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Witnessing the evolution of the Events industry and why there’s an increasing demand for digitisation of hotel assets

Posted by Lauren Hall, CEO & Founder, iVvy on 18 October 2018 | Comments

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Research has shown that one third of all business are slow to adopt tech innovation, despite the fact that 82 per cent still claim that it’s important to use the most up-to-date technology.

And this remains true for the events industry. Whilst online trading platforms are now readily available for venue space and event suppliers, it has taken years for the technology to be created, for the trust in the security to be established, and of course for buyers to feel at ease with an entirely new process.

This change in consumer behaviour has not occurred overnight. The events industry has been slow to adapt due to the complexity of its services and the fact that there have been either very manual, or no pre-existing systems in place. Although the traditional RFP has survived for decades without innovation, the increasing demand for automation from buyers has been the tipping point, finally forcing suppliers to adopt new technology to enhance their customer journey.

Part of the challenge in transitioning to digitisation, has been due to suggestion that there be a need for personal interaction during a transaction. Yet, this argument has been proven antiquated, as we continue to experience the evolution and success of many other buying processes that have since become automated. The future point of sale will only become more virtual, making it imperative for hotels and venues to adopt a digital strategy that makes them visible online. Because the reality is, the world has changed. We now live in the instant era. Buyers no longer want to talk to people, they simply want their questions answered immediately.

Yet, while the Meetings and Events industry at large appears a late adopter of automated solutions, it’s evident the employment structure within hotels is changing to support the growing need for a more effective sales solution. Hotels are no longer just hiring Event Planners, they’re now recruiting for Revenue Managers as they place precedence on their profitability. The focus has shifted to investing in, and improving efficiencies rather than wasting valuable resource to enquiries that simply don’t convert.

Tier one and tier two venues who have more complex sales cycles and have previously found it difficult to employ new strategies, are beginning to accept that in order for them analyse their business from multiple touch points and gain valuable insights into their organisation, requires a component of autonomy.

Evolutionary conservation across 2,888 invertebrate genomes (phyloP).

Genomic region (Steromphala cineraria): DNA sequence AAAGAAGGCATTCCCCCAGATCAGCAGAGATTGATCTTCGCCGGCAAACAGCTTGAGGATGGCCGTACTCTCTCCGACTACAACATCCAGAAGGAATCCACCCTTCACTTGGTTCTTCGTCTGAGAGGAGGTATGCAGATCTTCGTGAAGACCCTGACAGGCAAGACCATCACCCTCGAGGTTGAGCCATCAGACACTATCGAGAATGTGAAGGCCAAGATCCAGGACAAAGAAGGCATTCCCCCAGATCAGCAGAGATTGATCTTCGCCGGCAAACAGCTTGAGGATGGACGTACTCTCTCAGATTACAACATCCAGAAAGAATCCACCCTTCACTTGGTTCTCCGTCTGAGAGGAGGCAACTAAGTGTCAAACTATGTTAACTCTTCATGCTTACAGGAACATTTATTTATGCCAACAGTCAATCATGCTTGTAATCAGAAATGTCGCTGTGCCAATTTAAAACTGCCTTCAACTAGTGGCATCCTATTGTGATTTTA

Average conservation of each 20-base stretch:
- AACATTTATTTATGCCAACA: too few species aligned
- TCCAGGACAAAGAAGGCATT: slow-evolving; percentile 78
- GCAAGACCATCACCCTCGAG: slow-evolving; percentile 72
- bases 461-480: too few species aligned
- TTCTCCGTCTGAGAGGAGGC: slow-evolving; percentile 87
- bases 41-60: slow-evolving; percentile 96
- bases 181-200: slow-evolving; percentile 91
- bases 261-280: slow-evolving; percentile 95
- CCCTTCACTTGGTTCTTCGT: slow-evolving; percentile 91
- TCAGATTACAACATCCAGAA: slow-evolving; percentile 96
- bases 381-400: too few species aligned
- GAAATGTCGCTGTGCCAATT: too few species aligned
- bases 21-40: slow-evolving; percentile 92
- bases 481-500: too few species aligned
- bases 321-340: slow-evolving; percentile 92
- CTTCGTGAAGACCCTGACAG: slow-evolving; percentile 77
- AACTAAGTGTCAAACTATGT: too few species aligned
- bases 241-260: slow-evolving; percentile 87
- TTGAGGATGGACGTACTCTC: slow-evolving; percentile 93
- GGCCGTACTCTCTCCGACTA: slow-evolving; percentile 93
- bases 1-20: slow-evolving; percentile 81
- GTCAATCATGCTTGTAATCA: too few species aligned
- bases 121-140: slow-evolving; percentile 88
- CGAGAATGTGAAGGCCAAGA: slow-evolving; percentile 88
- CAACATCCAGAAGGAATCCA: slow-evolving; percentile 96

However, the tier three venues – such as the independent hotels, unique venues, golf courses and function centres are the ones who will benefit greatly. These businesses maintain a large volume of events that require an efficient process but have previously not been afforded the technology to do so. Often an independent and nimble management structure, these smaller venues also benefit from not having any legacy systems in place. This enables them to act quickly in order to take advantage of the cost effective technology on offer so they can reduce their capital costs and streamline processes that will ultimately help them to drive revenue.

The world is changing and we have to move with it. Five years ago, technologies such as social media weren’t as accepted as they are today. Things like SEO and display advertising are more proficient and we are now far more accustomed to booking and paying for products and services online.

The question is, if we can book these things in isolation why shouldn’t we be able to do this all in one place?

About the Author

Lauren Hall is the award-winning Founder and Chief Executive Officer of iVvy.

Lauren is a passionate entrepreneur with more than 25 years' business management experience at Executive and Board level, successfully building multiple companies from startup to strategic and financial exit. With a background in programming, accounting and marketing, Lauren’s expertise spans manufacturing, retail, advertising and technology industries in both South Africa and Australia.

Since its 2009 launch, Lauren has overseen iVvy’s continued growth and global expansion to New Zealand, Asia, Europe and North America.

Ernst & Young recognized Lauren as a future global leader of industry through the EY Entrepreneurial Winning Women Asia-Pacific program. Lauren has also won 4 prestigious Global Stevie Awards for Best New Product, Entrepreneur of the Year, Innovator of the Year and Entrepreneur of the Year (Asia Pacific). She has been awarded the Queensland iAwards for Best Innovation in the Digital Economy, as well as Gold Coast’s Business Woman of the Year, Innovator of the Year and was presented with the Gold Coast Mayor’s Award for Innovation.